BMs from Honduras and Mali highlighted the need for a systemic approach beyond the options presented and noted that the current LCFP documentation failed to indicate whether or not consultations were made with key institutions such as the central banks in developing countries. The Board Member from Honduras added how small economies of developing countries are sensitive to currency fluctuations, and argued for a more careful approach to avoid negative impacts and that proper consultations with monetary authorities should be done.

Eileen Cunningham, CSO AO from developing countries, shared the Observer Network’s position on how the LCFP should ensure that any additional costs associated with the pilot will not burden beneficiaries and developing countries. The CSOs emphasized the need to focus more on grant financing, particularly as GCF projects with a debt or non-grant component are majorly exposed to foreign exchange risks, and added that communities in the Global South are already grappling with debt crises alongside other challenges. The GCF must not overburden them further by encouraging more debt-creating climate projects. The BM from Mali echoed these sentiments.

Considering the complexity of the topic and the divergent views on specific activities to implement the LCFP, the Board decided to suspend the discussion and postpone the consideration of an updated proposal until B37.

The next item on the Board’s agenda for Day 3 was the Consideration of Accreditation Proposals. The discussion commenced with the Secretariat presenting key figures on the GCF’s accreditation pipeline, and with some updates on the implementation of the Updated Accreditation Framework (UAF) that was approved last B35.

According to the Secretariat, there have been significant improvements in the speed of processing accreditation and re-accreditation applications since the implementation of the UAF. However, no statistics were provided to substantiate these claims. They highlighted the prioritization of re-accreditation proposals over accreditation of new applications to avoid delays in the approval or implementation of FPs due to expired accreditation status of some AEs. They also informed the Board about the ongoing implementation of the Project-Specific Accreditation Approach (PSAA), which has been expediting applications for applicants that demonstrate suitability for specific project types and/or are the first to apply for accreditation in their respective regions or countries.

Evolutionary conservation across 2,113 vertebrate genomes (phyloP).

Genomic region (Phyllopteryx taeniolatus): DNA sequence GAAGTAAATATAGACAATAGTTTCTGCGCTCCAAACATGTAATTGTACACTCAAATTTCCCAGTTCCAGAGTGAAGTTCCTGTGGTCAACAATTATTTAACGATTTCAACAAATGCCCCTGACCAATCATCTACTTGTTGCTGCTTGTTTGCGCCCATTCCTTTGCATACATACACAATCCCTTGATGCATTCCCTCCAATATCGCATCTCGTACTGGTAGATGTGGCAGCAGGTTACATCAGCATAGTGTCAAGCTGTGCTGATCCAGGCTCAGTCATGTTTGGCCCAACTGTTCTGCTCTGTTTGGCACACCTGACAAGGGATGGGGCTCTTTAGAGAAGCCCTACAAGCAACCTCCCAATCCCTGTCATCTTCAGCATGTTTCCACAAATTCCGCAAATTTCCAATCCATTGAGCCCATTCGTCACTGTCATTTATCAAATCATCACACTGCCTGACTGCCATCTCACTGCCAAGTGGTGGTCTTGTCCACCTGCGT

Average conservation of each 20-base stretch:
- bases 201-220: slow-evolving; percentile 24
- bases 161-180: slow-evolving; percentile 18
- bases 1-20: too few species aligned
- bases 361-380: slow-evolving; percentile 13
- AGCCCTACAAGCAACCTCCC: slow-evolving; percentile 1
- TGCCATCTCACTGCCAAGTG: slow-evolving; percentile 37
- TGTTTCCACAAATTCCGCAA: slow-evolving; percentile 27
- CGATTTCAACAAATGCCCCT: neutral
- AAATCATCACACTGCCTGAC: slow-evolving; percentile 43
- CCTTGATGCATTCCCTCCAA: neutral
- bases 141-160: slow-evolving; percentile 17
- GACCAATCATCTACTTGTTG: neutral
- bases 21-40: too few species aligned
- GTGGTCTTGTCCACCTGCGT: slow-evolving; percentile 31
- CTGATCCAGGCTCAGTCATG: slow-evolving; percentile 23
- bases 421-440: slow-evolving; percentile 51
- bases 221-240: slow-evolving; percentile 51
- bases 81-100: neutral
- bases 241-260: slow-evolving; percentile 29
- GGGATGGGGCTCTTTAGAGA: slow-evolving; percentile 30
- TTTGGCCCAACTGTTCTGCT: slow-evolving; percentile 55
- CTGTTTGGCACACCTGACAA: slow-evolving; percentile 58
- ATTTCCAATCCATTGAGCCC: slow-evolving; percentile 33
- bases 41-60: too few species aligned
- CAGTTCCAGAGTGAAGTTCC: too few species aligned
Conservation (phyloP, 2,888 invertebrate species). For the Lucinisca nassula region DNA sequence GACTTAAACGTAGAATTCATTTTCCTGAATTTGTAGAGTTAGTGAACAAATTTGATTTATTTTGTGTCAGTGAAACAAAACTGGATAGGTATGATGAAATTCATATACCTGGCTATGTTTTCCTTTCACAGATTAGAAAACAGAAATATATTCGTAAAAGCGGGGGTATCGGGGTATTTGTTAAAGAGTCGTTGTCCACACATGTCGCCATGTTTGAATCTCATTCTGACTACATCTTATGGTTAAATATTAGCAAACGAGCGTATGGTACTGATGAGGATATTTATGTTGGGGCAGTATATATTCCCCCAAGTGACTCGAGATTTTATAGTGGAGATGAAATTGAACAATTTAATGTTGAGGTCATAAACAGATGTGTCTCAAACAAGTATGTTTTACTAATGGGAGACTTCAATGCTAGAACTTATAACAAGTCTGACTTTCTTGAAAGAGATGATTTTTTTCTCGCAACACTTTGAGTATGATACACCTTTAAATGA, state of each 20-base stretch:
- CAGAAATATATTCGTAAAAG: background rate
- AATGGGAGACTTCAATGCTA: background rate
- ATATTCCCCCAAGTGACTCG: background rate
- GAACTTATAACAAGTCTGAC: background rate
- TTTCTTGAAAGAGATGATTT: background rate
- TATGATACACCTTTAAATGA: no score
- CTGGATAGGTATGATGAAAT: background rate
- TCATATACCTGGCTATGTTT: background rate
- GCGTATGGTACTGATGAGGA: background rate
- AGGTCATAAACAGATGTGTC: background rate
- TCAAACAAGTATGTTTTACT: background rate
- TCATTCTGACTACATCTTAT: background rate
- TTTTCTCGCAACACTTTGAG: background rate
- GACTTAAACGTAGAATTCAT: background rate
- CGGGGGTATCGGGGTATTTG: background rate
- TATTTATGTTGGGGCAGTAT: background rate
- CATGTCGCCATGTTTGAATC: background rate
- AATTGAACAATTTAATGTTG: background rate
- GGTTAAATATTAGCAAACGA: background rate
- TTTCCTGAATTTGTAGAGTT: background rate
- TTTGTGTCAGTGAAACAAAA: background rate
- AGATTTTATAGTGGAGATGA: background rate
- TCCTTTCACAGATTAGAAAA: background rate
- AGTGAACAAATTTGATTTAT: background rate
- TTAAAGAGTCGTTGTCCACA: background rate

Several developing country BMs raised their observations regarding the current batch of applicants. The BM from Bhutan expressed concern over the lack of applicants from least developed countries (LDCs) despite ongoing initiatives to support LDCs and reiterated the need to prioritize LDC access to the GCF. The BM from Mali shared his observation that apart from RAPL011 Fundacion Avina, all the other applicants were banks or financial corporations. He argued that the GCF may be focusing more on financialization rather than effectively delivering climate action that is responsive and accessible to the needs of developing countries.

Private Sector Active Observer (AO) Margaret-Ann Splawn intervened in the discussion and shared the challenges faced by international access entities (IAEs) in obtaining accreditation or re-accreditation. She pointed out that the transparency requirements imposed by the GCF were overly burdensome, which often required shareholder approval. She pleaded to the GCF and the Board to ease the process for the private sector and refrain from making it unnecessarily difficult.

After the general discussion on accreditation, the Secretariat presented each accreditation and re-accreditation applicant to the Board. The following table summarizes the details of the applications and the Board’s deliberations:

Applicant Details

Board Discussion


RAPL035: Banque Ouest Africaine de Développement (BOAD) (Development Bank of West Africa)

Country: Togo (headquarters)

DAE (Regional)

Size: Medium

ESS Risk: High (Category A/I-1)

Changes to Accreditation: Category B/I-2 to Category A/I-1.

BOAD requested an upgrade in its accreditation from Category B/I-2 to Category A/I-1 to enable it to do more high-risk projects.

During the discussion, the BM from Switzerland proposed including references to BOAD’s policies that demonstrate its commitment to aligning with the Paris Agreement (PA) in the decision text.

However, the BMs from Antigua and Barbuda and Mali opposed this suggestion, arguing that referencing such policies was unnecessary. They also argued that, in general, commitment to the PA is beyond just adopting policies and should be based on the principle of Common But Differentiated Responsibilities (CBDR). They deemed adding such references to the decision text as redundant and cautioned against setting a dangerous precedent within the GCF.

Ultimately, the Board Members from Antigua and Barbuda and Mali withdrew their objections to the proposal by the BM from Switzerland. Nevertheless, they made it clear on record that while they agree, in principle, to the suggested text, it should not establish a precedent for future accreditation and re-accreditation applications.

After extensive deliberation, the Board approved the re-accreditation of BOAD.